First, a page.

A study co-authored by a UC San Diego researcher found that a globalized, open-trade supply chain saved an estimated $67 billion in solar panel production costs, $24 billion for the United States alone, officials said Wednesday.
The study, published in Wednesday’s issue of the journal Nature also predicts that if strong nationalistic policies are implemented — ones that could limit the free flow of goods, talent, and capital — solar panel costs will be as much as 20%-25% higher by 2030.
“Policies that cut off global value chains and restrict flows of people and capital will disrupt the global learning processes that have contributed precisely to solar’s success story,” said Michael Davidson, a study co-author and assistant professor with UCSD’s School of Global Policy and Strategy and the UCSD Jacobs School of Engineering.
“Models demonstrating the feasibility of meeting ambitious clean energy targets rely upon continued cost declines which may not materialize if countries choose to go it alone,” he added.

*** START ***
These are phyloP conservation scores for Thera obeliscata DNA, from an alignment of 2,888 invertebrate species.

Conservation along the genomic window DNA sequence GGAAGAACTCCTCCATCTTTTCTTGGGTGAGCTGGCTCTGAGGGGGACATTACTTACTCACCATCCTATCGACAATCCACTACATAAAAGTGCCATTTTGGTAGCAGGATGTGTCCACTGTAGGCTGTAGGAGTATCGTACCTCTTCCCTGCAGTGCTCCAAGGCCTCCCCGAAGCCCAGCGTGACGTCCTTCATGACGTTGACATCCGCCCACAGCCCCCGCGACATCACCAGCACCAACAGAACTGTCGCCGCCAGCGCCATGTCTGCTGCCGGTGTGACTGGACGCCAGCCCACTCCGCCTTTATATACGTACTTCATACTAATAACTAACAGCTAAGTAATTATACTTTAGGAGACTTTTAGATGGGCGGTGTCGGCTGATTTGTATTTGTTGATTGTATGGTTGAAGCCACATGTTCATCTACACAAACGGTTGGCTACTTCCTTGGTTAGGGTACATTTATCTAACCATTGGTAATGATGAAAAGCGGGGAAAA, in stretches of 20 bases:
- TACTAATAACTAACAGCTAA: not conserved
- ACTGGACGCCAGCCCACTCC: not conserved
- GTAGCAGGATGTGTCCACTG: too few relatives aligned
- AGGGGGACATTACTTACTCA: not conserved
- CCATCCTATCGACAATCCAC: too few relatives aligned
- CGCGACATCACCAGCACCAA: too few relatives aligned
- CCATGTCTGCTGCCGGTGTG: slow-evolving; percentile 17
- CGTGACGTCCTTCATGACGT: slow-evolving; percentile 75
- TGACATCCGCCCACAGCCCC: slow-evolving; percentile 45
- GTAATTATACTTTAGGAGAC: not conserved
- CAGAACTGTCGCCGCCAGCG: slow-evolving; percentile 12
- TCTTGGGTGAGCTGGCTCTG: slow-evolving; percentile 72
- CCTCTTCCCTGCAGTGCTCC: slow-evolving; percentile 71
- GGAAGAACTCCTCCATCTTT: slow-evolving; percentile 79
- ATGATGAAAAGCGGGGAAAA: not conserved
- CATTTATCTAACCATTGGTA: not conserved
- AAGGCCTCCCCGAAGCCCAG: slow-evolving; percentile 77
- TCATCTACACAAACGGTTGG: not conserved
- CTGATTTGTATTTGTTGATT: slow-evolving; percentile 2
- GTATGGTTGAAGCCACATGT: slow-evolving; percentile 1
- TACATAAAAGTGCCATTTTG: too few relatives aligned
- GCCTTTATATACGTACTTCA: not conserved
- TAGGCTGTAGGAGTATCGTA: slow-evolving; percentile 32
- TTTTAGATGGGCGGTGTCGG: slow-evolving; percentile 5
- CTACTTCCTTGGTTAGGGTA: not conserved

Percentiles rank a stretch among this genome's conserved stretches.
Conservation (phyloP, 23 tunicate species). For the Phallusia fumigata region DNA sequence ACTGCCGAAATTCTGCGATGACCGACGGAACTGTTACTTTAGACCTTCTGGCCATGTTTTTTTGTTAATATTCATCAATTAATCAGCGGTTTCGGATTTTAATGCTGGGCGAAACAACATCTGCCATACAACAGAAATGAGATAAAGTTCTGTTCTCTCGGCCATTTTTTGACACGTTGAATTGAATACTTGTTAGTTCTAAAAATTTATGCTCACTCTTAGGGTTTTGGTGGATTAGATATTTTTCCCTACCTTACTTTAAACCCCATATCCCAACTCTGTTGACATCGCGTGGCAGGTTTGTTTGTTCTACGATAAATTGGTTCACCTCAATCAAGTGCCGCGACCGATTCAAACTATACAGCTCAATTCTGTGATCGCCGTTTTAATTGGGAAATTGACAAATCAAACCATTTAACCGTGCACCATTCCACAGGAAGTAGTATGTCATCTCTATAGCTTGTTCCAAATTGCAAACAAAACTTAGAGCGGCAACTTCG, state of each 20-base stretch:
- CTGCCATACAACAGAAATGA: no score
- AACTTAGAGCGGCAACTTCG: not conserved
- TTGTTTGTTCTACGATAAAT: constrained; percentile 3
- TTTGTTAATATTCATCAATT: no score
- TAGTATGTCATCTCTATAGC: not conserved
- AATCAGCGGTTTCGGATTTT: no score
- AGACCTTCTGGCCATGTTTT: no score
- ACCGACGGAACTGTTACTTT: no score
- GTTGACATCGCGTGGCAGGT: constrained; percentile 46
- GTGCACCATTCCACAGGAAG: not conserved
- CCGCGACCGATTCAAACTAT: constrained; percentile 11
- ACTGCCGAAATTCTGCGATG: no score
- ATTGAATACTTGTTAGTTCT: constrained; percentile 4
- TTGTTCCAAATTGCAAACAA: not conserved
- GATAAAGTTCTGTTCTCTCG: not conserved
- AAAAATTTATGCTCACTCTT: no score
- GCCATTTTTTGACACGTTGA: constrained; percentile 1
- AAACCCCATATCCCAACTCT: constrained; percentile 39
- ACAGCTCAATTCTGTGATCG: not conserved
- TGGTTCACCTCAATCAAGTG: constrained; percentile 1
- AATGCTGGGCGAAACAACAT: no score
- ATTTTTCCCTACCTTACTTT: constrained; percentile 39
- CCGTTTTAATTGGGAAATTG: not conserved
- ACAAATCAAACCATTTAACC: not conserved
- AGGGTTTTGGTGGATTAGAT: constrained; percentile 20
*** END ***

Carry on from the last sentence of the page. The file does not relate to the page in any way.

The authors said the study comes at a time when many countries have introduced policies that would nationalize renewable energy supply chains in a bid to benefit local manufacturers. “Policies such as imposing import tariffs could complicate efforts to accelerate deployment of renewables like solar by raising the cost of production,” researchers said.
“What this study tells us is if we’re serious about fighting climate change, policymakers need to implement policies that promote collaboration across global value chains about scaling up low-carbon energy technologies,” said John Helveston, lead author of the study and assistant professor of engineering management and systems engineering at the George Washington University. “While this study focuses on one industry — solar — the effects we describe here apply to other renewable energy industries, such as wind energy and electric vehicles.”
The researchers looked at solar manufacturing in the United States, Germany, and China — the three largest solar-deploying countries — between 2006 and 2020. The authors estimated that a globalized solar supply chain saved the countries a combined $67 billion, including $7 billion in savings for Germany and $36 billion in savings for China.
Had each of the three countries adopted strong nationalistic trade policies that limited cross-border learning over the same period, solar panel prices in 2020 would have been significantly higher — 107% higher in the United States, 83% higher in Germany, and 54% higher in China, they said.
The study builds on a 2019 paper published by Helveston in the journal Science, which argued for more collaboration with strong manufacturing partners like those in China to rapidly decrease the cost of solar and accelerate the deployment of low-carbon energy technologies.
–City News Service